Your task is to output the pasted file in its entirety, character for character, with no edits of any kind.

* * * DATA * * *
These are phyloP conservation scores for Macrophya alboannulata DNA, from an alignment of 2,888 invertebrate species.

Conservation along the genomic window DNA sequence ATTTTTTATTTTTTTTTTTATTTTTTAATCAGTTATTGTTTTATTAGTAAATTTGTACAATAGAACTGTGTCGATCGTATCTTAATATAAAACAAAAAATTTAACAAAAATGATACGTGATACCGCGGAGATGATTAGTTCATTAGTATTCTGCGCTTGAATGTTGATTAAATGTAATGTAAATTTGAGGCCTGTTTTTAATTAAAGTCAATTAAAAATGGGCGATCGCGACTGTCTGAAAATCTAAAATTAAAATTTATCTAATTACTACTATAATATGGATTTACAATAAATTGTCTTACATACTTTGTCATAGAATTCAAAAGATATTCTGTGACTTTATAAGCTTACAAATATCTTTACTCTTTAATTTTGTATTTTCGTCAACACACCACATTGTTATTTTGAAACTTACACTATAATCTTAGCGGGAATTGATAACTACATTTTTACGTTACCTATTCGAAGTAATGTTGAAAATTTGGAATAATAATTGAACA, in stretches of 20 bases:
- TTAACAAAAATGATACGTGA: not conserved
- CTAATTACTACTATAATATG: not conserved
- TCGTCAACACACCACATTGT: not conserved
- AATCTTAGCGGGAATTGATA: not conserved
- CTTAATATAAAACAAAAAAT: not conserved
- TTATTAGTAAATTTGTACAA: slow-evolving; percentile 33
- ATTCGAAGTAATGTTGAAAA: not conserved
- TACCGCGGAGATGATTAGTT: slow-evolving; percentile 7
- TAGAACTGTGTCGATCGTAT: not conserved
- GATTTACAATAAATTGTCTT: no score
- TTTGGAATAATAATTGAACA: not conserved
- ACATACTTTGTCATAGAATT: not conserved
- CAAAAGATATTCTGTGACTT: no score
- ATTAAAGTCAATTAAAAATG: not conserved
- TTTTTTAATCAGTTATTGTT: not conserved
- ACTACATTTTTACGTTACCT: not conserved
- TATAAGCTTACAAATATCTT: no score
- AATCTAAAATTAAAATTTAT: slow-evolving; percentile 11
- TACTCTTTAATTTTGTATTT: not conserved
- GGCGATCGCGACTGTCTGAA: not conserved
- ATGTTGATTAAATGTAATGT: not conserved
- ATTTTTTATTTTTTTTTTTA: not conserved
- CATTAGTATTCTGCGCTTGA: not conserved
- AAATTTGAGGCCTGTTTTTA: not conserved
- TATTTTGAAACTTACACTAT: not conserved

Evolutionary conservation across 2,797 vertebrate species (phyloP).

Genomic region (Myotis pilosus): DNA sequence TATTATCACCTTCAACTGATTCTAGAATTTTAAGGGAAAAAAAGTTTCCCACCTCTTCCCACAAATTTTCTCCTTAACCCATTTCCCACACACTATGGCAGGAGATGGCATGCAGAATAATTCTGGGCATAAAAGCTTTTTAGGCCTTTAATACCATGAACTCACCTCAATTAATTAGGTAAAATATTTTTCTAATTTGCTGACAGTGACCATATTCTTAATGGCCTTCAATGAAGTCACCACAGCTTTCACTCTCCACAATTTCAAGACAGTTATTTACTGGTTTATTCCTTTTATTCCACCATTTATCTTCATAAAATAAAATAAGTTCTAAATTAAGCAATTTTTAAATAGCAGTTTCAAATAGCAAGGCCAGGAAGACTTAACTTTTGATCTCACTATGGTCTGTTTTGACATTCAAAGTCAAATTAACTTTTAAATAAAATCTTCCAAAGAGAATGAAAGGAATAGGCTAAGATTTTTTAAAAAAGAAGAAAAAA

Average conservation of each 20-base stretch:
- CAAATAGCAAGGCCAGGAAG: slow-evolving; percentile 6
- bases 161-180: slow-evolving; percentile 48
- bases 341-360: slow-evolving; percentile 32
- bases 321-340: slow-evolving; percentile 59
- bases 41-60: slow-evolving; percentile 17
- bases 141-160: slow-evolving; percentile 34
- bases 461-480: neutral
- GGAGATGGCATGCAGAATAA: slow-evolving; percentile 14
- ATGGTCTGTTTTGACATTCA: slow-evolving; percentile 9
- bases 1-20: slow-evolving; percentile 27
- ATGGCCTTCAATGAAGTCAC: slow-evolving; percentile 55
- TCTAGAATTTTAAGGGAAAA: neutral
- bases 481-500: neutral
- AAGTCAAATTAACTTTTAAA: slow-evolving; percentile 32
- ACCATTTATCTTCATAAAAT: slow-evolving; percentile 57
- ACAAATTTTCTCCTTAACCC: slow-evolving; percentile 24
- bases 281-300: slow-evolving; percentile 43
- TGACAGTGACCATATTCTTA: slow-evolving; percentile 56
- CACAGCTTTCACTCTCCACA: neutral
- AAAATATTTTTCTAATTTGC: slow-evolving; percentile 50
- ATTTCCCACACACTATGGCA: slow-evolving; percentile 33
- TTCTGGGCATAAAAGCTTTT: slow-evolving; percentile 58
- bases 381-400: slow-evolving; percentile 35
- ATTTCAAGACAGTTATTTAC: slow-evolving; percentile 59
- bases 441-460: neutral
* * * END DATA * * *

These are phyloP conservation scores for Macrophya alboannulata DNA, from an alignment of 2,888 invertebrate species.

Conservation along the genomic window DNA sequence ATTTTTTATTTTTTTTTTTATTTTTTAATCAGTTATTGTTTTATTAGTAAATTTGTACAATAGAACTGTGTCGATCGTATCTTAATATAAAACAAAAAATTTAACAAAAATGATACGTGATACCGCGGAGATGATTAGTTCATTAGTATTCTGCGCTTGAATGTTGATTAAATGTAATGTAAATTTGAGGCCTGTTTTTAATTAAAGTCAATTAAAAATGGGCGATCGCGACTGTCTGAAAATCTAAAATTAAAATTTATCTAATTACTACTATAATATGGATTTACAATAAATTGTCTTACATACTTTGTCATAGAATTCAAAAGATATTCTGTGACTTTATAAGCTTACAAATATCTTTACTCTTTAATTTTGTATTTTCGTCAACACACCACATTGTTATTTTGAAACTTACACTATAATCTTAGCGGGAATTGATAACTACATTTTTACGTTACCTATTCGAAGTAATGTTGAAAATTTGGAATAATAATTGAACA, in stretches of 20 bases:
- TTAACAAAAATGATACGTGA: not conserved
- CTAATTACTACTATAATATG: not conserved
- TCGTCAACACACCACATTGT: not conserved
- AATCTTAGCGGGAATTGATA: not conserved
- CTTAATATAAAACAAAAAAT: not conserved
- TTATTAGTAAATTTGTACAA: slow-evolving; percentile 33
- ATTCGAAGTAATGTTGAAAA: not conserved
- TACCGCGGAGATGATTAGTT: slow-evolving; percentile 7
- TAGAACTGTGTCGATCGTAT: not conserved
- GATTTACAATAAATTGTCTT: no score
- TTTGGAATAATAATTGAACA: not conserved
- ACATACTTTGTCATAGAATT: not conserved
- CAAAAGATATTCTGTGACTT: no score
- ATTAAAGTCAATTAAAAATG: not conserved
- TTTTTTAATCAGTTATTGTT: not conserved
- ACTACATTTTTACGTTACCT: not conserved
- TATAAGCTTACAAATATCTT: no score
- AATCTAAAATTAAAATTTAT: slow-evolving; percentile 11
- TACTCTTTAATTTTGTATTT: not conserved
- GGCGATCGCGACTGTCTGAA: not conserved
- ATGTTGATTAAATGTAATGT: not conserved
- ATTTTTTATTTTTTTTTTTA: not conserved
- CATTAGTATTCTGCGCTTGA: not conserved
- AAATTTGAGGCCTGTTTTTA: not conserved
- TATTTTGAAACTTACACTAT: not conserved

Evolutionary conservation across 2,797 vertebrate species (phyloP).

Genomic region (Myotis pilosus): DNA sequence TATTATCACCTTCAACTGATTCTAGAATTTTAAGGGAAAAAAAGTTTCCCACCTCTTCCCACAAATTTTCTCCTTAACCCATTTCCCACACACTATGGCAGGAGATGGCATGCAGAATAATTCTGGGCATAAAAGCTTTTTAGGCCTTTAATACCATGAACTCACCTCAATTAATTAGGTAAAATATTTTTCTAATTTGCTGACAGTGACCATATTCTTAATGGCCTTCAATGAAGTCACCACAGCTTTCACTCTCCACAATTTCAAGACAGTTATTTACTGGTTTATTCCTTTTATTCCACCATTTATCTTCATAAAATAAAATAAGTTCTAAATTAAGCAATTTTTAAATAGCAGTTTCAAATAGCAAGGCCAGGAAGACTTAACTTTTGATCTCACTATGGTCTGTTTTGACATTCAAAGTCAAATTAACTTTTAAATAAAATCTTCCAAAGAGAATGAAAGGAATAGGCTAAGATTTTTTAAAAAAGAAGAAAAAA

Average conservation of each 20-base stretch:
- CAAATAGCAAGGCCAGGAAG: slow-evolving; percentile 6
- bases 161-180: slow-evolving; percentile 48
- bases 341-360: slow-evolving; percentile 32
- bases 321-340: slow-evolving; percentile 59
- bases 41-60: slow-evolving; percentile 17
- bases 141-160: slow-evolving; percentile 34
- bases 461-480: neutral
- GGAGATGGCATGCAGAATAA: slow-evolving; percentile 14
- ATGGTCTGTTTTGACATTCA: slow-evolving; percentile 9
- bases 1-20: slow-evolving; percentile 27
- ATGGCCTTCAATGAAGTCAC: slow-evolving; percentile 55
- TCTAGAATTTTAAGGGAAAA: neutral
- bases 481-500: neutral
- AAGTCAAATTAACTTTTAAA: slow-evolving; percentile 32
- ACCATTTATCTTCATAAAAT: slow-evolving; percentile 57
- ACAAATTTTCTCCTTAACCC: slow-evolving; percentile 24
- bases 281-300: slow-evolving; percentile 43
- TGACAGTGACCATATTCTTA: slow-evolving; percentile 56
- CACAGCTTTCACTCTCCACA: neutral
- AAAATATTTTTCTAATTTGC: slow-evolving; percentile 50
- ATTTCCCACACACTATGGCA: slow-evolving; percentile 33
- TTCTGGGCATAAAAGCTTTT: slow-evolving; percentile 58
- bases 381-400: slow-evolving; percentile 35
- ATTTCAAGACAGTTATTTAC: slow-evolving; percentile 59
- bases 441-460: neutral